‘Sunday Universe,’ is Out of this Universe

Compact Disk
Image by pen3ya via Flickr

The latest creation of Ellen Kempner ’12, entitled “Sunday Universe,” is a blend of mellow lo-fi riffs and New York accented vocals along with some faster tunes with joking lyrics including a Kanye West quote ripping on Taylor Swift that I’m sure everyone has heard.

This album takes a drop off of her past one in style because, not only has she made the addition of drums and bass to some of the songs, she has also made the change in most of her songs to electric guitar as opposed to acoustic which she has used exclusively in her past two albums.

The new style makes her songs not only different than her former albums, but far more interesting.

The album begins with a track called “Surgery,” a song with a consistent guitar lick that’s underlaid with a synthesized kind of “wah-wah” noise that is pleasantly mixed with the ever so forgettable bass and drums undermined by her extremely talented voice. All of these factors welded together bring you a quality start to an even higher quality album.

“1940’s Gangster,” continues the trend of the repetitive guitar, but is different because this is the most original and sincere song on the album. It accounts for the miserable, miserable life of a defunct gangster. The lyrics themselves are brilliant and are seamlessly laid over her instrumentals.

Then comes a break from the dulcet sounds, Kempner ushers in a Regina Spektor-esque song called “Dangerous,” which is without a doubt the best sounding song on the album. With a faster riff and epidemically catchy vocals, Kempner proves that she can construct a quality album beginning with this song.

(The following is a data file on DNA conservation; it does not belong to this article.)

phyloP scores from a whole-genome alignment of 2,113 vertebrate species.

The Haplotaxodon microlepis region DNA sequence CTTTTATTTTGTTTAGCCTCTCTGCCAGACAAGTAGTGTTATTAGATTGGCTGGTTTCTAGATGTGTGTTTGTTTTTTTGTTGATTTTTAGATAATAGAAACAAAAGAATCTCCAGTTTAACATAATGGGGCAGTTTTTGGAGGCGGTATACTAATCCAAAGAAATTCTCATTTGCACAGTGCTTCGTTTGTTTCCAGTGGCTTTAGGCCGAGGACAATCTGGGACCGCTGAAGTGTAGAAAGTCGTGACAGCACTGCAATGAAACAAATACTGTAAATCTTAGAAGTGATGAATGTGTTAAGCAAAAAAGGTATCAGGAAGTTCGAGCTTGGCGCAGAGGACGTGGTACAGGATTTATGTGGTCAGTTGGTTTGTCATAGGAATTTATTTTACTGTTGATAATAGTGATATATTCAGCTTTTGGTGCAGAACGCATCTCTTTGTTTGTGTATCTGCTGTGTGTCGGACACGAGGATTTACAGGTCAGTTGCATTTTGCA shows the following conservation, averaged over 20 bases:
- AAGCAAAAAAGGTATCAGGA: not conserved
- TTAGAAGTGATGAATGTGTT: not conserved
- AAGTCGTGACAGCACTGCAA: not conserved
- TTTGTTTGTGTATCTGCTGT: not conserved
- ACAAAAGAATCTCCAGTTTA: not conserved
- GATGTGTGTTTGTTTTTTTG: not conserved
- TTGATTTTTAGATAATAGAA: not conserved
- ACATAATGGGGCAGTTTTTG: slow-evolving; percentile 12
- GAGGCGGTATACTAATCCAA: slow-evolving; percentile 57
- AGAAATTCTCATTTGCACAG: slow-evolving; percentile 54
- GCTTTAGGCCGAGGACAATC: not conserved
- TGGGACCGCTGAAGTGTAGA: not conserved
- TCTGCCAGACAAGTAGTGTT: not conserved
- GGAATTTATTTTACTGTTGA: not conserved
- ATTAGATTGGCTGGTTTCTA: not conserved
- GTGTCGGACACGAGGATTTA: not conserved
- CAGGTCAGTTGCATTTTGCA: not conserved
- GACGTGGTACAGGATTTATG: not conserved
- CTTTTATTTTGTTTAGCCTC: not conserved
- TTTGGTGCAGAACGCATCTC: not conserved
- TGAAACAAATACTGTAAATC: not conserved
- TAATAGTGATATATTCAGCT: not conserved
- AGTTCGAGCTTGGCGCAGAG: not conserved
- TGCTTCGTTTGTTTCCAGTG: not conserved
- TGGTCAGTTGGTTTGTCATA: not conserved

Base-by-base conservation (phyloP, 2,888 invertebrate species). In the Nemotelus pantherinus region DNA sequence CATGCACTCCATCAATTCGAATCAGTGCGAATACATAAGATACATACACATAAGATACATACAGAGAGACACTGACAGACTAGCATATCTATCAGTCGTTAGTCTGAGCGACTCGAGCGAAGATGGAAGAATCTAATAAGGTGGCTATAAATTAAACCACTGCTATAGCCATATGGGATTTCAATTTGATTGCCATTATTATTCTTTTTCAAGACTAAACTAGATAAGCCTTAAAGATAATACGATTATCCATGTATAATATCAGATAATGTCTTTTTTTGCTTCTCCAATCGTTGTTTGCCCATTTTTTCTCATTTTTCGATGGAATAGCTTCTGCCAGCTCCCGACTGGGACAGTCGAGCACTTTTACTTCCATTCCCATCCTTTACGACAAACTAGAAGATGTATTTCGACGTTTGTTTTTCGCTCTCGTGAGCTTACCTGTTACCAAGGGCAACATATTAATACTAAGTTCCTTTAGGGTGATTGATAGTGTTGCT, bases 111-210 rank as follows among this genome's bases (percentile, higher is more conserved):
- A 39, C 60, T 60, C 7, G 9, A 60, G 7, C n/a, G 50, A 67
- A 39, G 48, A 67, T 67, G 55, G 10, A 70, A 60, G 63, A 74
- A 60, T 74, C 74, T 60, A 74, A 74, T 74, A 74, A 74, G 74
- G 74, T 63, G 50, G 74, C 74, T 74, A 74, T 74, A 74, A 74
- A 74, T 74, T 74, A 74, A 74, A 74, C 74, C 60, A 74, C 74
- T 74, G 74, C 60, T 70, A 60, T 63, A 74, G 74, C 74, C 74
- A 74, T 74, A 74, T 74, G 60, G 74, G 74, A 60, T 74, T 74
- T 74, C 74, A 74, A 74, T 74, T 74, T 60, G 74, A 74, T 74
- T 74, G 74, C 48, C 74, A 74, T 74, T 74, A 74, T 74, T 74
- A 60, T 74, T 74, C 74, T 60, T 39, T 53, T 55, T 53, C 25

Then Kempner brings in two songs similar in some ways and vastly different in others. “Rapunzel,” and “What a View,” are both extremely mellifluous and soft. “Rapunzel,” begins with some slow picking, which is easily awaited, but in almost a split second you are hit with a pulsating synth beat that leaves a mark in your mind to remember the song. While Kempner was unable to record the album on vinyl, she brings the closest thing there is to the listener. “What a View,” provides a lo-fi tune with the incomparable distinction of a vinyl LP. It leaves you with the idea that she’s singing to you on the phone. While this seems unconventional, it only benefits the song’s merit because she can pull it off without a second thought.

The last song is almost like a bonus track that you’d find on a Death Cab album which would normally be one of the songs on the album done on ukulele. The uke tune that she plays resonates in your head and it is certainly unforgettable, probably the most unforgettable song on the album just because it has the Kanye West quote on it.

So, Kanye—Imma let you finish, but Ellen Kempner had one of the best Staples musicians’ albums of all time.